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My just completed Jaegers 6-inch f/10

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#1 PaulEK

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Posted 18 November 2012 - 10:39 PM

I bought the lens in August, when they were on sale at the Surplus shed, and I got an email offering me an additional 30% off anything in the store. I had also just sold something on eBay for more than I thought I would possibly get. I couldn't pass it up.

I immediately ordered a cell and focuser from Crawford Machine (Crowmach). I had read very good things about Dan from posts here on CN. I don't know of anyone else doing custom work like he does. It took longer than either of us thought it would, but it was more than worth the wait. The cost was more than reasonable, and they are built very solidly.

I got the tube and dew shield from Hastings Pipe, another place that was a pleasure to deal with. Very friendly and helpful.

I had the tube, shield, and a couple of parts powder-coated by a local company here in southwestern Wisconsin.

I'll post photos in the order I took them, as the process went on.

#2 PaulEK

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Posted 18 November 2012 - 10:43 PM

Here's the jig I made for my router to make circles. I used it to cut circles for the cradle, rings for the baffles and for the front of the dew shield. In this photo, you can see a very thin ring that I made to adapt the 8-inch dew shield to the 7.5-inch cell. I decided it was too thin, and just used felt strip.

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#3 PaulEK

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Posted 18 November 2012 - 10:46 PM

Here's the handle for the cradle, and an attachment for mounting a guide scope. I made them out of stock aluminum that I had in the garage. I get some kind of satisfaction when I can use what I already have. I made them using a band saw and a belt sander.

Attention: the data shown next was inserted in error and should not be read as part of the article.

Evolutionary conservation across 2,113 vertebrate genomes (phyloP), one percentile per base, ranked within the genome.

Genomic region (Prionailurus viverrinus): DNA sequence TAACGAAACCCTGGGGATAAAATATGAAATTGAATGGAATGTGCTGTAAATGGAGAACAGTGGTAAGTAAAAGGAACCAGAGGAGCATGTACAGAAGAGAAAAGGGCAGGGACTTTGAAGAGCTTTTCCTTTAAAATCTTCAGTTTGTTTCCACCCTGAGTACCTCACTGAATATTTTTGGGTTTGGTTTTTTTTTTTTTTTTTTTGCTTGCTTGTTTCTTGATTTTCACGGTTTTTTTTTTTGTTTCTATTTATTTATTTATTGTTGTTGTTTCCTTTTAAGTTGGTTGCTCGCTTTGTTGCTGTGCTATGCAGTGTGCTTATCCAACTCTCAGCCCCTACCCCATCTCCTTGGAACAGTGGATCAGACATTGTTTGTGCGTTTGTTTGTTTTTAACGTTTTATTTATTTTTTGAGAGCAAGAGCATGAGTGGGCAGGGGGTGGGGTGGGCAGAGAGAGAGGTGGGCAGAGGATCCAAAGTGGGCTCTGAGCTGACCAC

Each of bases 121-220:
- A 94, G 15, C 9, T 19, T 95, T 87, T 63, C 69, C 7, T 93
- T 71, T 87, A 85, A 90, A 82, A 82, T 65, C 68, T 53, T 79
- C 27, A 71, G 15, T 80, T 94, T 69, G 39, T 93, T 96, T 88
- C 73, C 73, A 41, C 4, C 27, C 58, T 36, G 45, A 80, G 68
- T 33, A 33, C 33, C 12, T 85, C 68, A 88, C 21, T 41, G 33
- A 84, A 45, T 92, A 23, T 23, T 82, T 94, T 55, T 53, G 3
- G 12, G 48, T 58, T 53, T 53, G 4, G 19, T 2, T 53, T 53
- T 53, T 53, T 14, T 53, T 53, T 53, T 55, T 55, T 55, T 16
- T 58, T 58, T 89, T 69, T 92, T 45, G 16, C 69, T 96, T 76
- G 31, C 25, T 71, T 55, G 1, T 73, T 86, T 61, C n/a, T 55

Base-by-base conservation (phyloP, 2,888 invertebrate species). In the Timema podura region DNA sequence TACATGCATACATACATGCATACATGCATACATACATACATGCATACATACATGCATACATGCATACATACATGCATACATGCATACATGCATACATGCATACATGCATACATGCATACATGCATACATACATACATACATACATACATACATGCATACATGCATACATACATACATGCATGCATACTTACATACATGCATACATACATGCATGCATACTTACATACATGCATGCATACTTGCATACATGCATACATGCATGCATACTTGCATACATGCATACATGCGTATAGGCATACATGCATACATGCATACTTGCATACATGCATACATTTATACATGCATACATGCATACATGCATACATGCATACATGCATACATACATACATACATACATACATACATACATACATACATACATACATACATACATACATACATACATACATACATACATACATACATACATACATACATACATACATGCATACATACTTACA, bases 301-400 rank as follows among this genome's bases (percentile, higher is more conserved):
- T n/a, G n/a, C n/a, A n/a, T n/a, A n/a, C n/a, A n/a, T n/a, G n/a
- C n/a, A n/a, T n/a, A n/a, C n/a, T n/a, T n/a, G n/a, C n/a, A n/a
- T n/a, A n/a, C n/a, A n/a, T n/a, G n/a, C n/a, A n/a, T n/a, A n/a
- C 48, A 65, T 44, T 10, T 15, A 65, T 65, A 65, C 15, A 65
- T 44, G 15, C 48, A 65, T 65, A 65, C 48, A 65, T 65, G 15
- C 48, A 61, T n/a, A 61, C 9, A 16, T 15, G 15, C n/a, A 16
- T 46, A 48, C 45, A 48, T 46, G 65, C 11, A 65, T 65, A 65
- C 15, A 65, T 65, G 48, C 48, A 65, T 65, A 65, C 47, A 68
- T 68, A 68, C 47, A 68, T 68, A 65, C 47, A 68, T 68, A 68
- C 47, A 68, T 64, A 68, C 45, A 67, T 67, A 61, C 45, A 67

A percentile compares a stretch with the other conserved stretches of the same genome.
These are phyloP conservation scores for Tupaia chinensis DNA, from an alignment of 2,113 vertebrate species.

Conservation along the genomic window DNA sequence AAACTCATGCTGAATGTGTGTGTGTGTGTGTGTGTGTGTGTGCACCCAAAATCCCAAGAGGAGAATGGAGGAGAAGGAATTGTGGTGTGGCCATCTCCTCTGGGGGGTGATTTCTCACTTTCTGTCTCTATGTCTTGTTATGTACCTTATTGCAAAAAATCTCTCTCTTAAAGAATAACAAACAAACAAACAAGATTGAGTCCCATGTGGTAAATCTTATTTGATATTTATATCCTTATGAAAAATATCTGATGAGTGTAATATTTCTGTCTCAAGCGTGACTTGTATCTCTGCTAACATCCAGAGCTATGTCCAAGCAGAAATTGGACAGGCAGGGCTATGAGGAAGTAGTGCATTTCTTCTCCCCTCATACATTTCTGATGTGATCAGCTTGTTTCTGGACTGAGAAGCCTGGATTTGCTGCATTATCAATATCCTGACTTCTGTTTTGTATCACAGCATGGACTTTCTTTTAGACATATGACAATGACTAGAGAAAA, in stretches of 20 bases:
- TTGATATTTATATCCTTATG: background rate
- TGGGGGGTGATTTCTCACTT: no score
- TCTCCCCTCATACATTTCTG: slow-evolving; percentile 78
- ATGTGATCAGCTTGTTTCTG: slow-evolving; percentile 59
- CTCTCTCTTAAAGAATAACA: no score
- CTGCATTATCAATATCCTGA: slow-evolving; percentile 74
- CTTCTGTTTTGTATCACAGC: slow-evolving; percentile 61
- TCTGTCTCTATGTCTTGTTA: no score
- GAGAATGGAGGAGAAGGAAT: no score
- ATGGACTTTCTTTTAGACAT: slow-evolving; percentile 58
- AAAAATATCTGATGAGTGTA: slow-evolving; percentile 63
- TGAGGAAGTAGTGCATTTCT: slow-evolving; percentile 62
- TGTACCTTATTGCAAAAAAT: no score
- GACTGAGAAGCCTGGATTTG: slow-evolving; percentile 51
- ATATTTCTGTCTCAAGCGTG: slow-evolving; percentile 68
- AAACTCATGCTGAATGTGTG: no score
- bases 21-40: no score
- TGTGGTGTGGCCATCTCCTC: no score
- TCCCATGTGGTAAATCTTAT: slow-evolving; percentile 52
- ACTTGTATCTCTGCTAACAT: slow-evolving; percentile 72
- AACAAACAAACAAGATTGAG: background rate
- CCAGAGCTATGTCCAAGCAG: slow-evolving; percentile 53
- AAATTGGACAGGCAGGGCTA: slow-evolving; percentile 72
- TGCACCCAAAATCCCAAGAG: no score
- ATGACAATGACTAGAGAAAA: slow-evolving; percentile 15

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#4 PaulEK

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Posted 18 November 2012 - 10:49 PM

Before ordering the tube, I made a 'telescope on a stick'. I put the lens in it to measure just how long the tube needed to be for me to use it with my eyepieces, diagonals, and cameras. Here's one view.

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#5 PaulEK

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Posted 18 November 2012 - 10:49 PM

Here's another.

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#6 rguasto

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Posted 18 November 2012 - 10:50 PM

. I made them using a band saw and a belt sander.


Really? Very nice!

#7 PaulEK

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Posted 18 November 2012 - 10:51 PM

Here's the tube and dew shield cleaned up and ready for powder-coating.

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#8 PaulEK

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Posted 18 November 2012 - 10:52 PM

Here are some of the other parts ready to go. You can see Halloween was approaching.

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#9 PaulEK

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Posted 18 November 2012 - 10:55 PM

Here are all the parts laid out after the powder-coating was completed. I covered the tube and shield in paper, then sprayed them inside with flat black paint. This was taken yesterday.

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#10 PaulEK

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Posted 18 November 2012 - 10:56 PM

Here's the cleaned up lens in its cell. This was taken today.

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#11 PaulEK

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Posted 18 November 2012 - 10:57 PM

And here's the scope on my Atlas, which is just equal to the strain.

#12 PaulEK

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Posted 18 November 2012 - 10:57 PM

Oops! Forgot the photo.

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#13 PaulEK

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Posted 18 November 2012 - 11:04 PM

Here's another photo.

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#14 PaulEK